Keeping the criteria low at the beginning and shaping the behaviour with as many steps as possible and necessary for your horse, will minimize the chance of errors. This keeps your horse confident about their training, and avoid confusion. When your horse starts getting confused they get frustrated, and anxious about how they can receive their reward. Similar to if we teach with negative reinforcement and are not releasing pressure. This will presents itself as them going back to old behaviours that have worked in the past, or become pushy because they are trying to figure out what you want from them, and how they can receive their reward. Temporarily lowering the criteria will make your request clearer to the horse and avoid confusion, ensuring you will have a happy learner on you.

5. Ensure you are keeping a high rate of reinforcement.

We want to make sure our horses keep feeling successful. When we train new behaviour, confusion and frustration can happen more easily, and those are no-good for anyone. So whenever we are working with our horses on new behaviours and new criteria we want to reinforce frequently and not ever withhold food. Be careful of 'trainers greed', trying to push a horse to give you more than they are ready for, because we think "they can do it".

6. Master your food handling and timing skills.

Feed away from your body, with the horses head in a neutral position, in the front of their face, avoid lowering your hand as your horse grabs the food and instead push it up into their mouth. This will soon become second nature to you. Getting the timing of your click correct, will improve accuracy, speed up your progress and again, prevent errors and avoid any potential frustration in your horse. If you have a horse that is snappy when grabbing treats, a little trick I learned is to present your hand palms down when feeding, and instantly flip it when the hoStarse touches it with their mouth. Something else to remember, if you do ever mess up a click, feed anyways. One wrong repetition is less problematic than a confusing and anxiety-causing one. We can simply pay special attention to correcting the next couple repetitions.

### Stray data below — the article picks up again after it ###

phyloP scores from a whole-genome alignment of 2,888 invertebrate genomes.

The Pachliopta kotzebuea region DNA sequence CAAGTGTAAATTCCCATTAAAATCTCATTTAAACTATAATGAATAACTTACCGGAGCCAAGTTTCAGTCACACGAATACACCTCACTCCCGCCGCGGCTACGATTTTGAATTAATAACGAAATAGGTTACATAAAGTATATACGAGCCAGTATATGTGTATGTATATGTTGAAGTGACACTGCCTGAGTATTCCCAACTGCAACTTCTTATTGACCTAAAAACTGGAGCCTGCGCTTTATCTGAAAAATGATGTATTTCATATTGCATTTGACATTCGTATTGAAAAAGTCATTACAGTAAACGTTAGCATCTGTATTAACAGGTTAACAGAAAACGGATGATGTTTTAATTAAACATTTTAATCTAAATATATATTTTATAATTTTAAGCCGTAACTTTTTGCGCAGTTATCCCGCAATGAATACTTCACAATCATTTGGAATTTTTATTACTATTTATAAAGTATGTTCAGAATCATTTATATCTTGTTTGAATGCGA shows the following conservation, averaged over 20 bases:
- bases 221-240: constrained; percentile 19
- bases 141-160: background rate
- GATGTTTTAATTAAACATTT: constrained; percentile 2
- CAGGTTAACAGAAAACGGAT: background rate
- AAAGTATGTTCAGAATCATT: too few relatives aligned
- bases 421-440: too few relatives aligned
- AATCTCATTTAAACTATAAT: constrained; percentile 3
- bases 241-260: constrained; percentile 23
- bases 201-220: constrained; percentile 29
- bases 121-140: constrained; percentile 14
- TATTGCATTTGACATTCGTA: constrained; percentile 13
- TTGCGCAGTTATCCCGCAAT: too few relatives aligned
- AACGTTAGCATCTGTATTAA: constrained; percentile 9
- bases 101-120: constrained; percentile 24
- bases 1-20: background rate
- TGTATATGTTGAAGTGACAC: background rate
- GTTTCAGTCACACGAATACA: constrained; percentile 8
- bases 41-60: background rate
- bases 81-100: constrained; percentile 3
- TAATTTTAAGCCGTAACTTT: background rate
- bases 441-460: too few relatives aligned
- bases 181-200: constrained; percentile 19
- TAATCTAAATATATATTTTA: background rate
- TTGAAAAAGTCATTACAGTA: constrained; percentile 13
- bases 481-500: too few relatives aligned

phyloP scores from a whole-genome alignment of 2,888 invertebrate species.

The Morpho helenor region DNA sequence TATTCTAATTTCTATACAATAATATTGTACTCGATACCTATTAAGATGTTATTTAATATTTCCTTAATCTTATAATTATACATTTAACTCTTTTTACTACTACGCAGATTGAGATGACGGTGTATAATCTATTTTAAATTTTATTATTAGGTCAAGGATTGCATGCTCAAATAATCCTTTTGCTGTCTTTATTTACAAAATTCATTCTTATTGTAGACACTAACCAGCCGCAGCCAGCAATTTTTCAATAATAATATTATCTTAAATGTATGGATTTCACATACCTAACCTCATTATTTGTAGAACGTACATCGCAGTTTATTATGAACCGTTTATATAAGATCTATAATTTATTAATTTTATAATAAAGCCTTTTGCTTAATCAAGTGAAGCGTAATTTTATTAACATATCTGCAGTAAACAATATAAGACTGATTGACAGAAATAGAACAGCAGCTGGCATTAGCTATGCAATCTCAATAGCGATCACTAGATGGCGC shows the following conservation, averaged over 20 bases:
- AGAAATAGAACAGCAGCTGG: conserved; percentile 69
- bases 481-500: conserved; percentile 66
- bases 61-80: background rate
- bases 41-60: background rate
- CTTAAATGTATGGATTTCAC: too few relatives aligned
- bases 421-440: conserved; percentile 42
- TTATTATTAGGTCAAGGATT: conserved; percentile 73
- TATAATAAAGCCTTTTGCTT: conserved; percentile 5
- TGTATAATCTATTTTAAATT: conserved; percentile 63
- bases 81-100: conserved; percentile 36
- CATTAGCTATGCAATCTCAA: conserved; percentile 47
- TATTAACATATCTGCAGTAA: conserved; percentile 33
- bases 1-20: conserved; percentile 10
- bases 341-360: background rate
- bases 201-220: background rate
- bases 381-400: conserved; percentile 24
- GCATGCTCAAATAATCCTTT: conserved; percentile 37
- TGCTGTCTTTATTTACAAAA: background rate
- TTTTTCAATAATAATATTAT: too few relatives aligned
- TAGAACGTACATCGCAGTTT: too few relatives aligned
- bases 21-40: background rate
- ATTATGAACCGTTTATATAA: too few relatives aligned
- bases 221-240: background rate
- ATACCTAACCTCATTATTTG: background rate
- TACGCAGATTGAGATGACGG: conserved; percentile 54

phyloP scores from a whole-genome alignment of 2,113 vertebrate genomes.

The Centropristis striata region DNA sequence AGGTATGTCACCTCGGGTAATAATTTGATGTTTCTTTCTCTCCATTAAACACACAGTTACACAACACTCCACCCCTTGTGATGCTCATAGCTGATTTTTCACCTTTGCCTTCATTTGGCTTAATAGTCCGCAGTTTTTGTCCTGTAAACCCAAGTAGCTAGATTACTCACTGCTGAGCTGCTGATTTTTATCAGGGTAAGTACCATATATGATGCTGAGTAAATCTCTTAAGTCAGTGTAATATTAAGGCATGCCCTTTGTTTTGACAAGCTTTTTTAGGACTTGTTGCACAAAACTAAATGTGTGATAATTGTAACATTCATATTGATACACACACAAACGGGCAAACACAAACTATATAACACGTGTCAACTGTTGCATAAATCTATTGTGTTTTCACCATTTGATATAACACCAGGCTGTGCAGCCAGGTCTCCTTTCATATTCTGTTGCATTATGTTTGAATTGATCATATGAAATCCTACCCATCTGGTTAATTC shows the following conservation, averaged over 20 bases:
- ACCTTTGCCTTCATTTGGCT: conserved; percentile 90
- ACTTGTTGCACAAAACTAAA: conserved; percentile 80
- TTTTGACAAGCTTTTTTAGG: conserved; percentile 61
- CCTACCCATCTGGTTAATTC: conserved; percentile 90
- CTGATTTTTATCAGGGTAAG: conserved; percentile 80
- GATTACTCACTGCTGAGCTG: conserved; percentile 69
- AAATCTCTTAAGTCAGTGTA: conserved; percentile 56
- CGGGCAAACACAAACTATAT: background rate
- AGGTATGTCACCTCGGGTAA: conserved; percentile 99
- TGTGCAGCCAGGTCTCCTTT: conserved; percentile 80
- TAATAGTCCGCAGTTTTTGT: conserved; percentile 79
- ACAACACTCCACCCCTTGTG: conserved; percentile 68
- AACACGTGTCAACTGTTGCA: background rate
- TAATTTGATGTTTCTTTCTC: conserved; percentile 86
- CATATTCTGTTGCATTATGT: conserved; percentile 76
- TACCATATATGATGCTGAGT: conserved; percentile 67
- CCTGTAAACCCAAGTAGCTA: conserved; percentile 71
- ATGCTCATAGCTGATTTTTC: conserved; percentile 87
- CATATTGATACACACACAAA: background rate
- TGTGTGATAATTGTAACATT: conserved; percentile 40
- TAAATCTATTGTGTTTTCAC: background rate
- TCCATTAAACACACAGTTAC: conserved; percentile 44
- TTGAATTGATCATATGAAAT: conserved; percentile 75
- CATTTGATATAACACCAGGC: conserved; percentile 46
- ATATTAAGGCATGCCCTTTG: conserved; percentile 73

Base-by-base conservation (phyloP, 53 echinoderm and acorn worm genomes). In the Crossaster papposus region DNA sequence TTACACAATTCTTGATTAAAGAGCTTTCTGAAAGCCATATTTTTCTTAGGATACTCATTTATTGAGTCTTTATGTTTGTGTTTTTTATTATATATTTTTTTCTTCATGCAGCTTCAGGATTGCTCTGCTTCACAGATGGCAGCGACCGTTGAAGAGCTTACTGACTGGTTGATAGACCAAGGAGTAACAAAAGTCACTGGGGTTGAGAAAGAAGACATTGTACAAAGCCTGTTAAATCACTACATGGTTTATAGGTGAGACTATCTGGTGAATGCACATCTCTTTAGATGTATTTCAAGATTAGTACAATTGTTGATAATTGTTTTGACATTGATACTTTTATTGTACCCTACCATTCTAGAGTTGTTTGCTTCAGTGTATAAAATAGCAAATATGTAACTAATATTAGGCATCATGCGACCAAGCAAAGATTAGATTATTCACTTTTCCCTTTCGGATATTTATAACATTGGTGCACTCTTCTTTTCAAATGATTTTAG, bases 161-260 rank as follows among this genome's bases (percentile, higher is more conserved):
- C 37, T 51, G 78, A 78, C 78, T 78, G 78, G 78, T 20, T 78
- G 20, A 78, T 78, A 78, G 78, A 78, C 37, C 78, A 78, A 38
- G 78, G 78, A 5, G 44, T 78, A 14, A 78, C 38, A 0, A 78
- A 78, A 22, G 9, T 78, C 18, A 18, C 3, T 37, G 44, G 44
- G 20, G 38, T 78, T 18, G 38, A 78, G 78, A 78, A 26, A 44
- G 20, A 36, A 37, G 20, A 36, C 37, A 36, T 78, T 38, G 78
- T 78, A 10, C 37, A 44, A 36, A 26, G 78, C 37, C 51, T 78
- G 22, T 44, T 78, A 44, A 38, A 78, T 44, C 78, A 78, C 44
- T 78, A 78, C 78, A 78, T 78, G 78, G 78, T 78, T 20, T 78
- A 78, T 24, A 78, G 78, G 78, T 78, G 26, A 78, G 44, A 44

7. Avoid integrating other horses into the same session

Don't share a session with multiple horses at one time if either of them is anxious around food, feels the need to resource guard it and/or hasn't learned the stay/station behaviour yet. Even a well-adjusted horse that doesn't experience food anxiety commonly, can express resource guarding when a second horse is introduced into the mix. This is because they now have to share their resources, and the horses may become worried that they will not be able to get enough food due to this. *side note: food is not the only resource you horse may be feeling the need to resource guard, you, yourself can be a commodity to the horse too.* Only start integrating multiple horses into a session once they both are settled with the process, and understand what they each must do when you are not asking them to do anything (such as pause, or station)

8. Lastly, one of the first lessons any horse should learn is to keep a neutral and relaxed head position between repetitions.

We call this behaviour "Default Neutral" or "Calm Default" It should be a highly reinforced behaviour so that it will become the horses 'default' whenever no requests are made to the horse. I recommend working on this behaviour regularly and go back to it as often as you can. We want this to become the horses most favourite go-to, so we should be reinforcing this heavily, as this also gives the horse a behaviour to fall back on, should they ever get confused about a behaviour that you're asking of them. Just the fact that the horse understands this, will ease their anxiety about unknown behaviour requests by their handler.

Food anxiety is incredibly common, because horses like most animals are hardwired to seek food at all times. By taking these steps we can ensure to ease their concern around food, have horses that can focus on learning new tasks and have fun while doing it. After all, no one can learn properly if they are anxious. The more we can do to help our horses be successful and comfortable the better.

Until next time!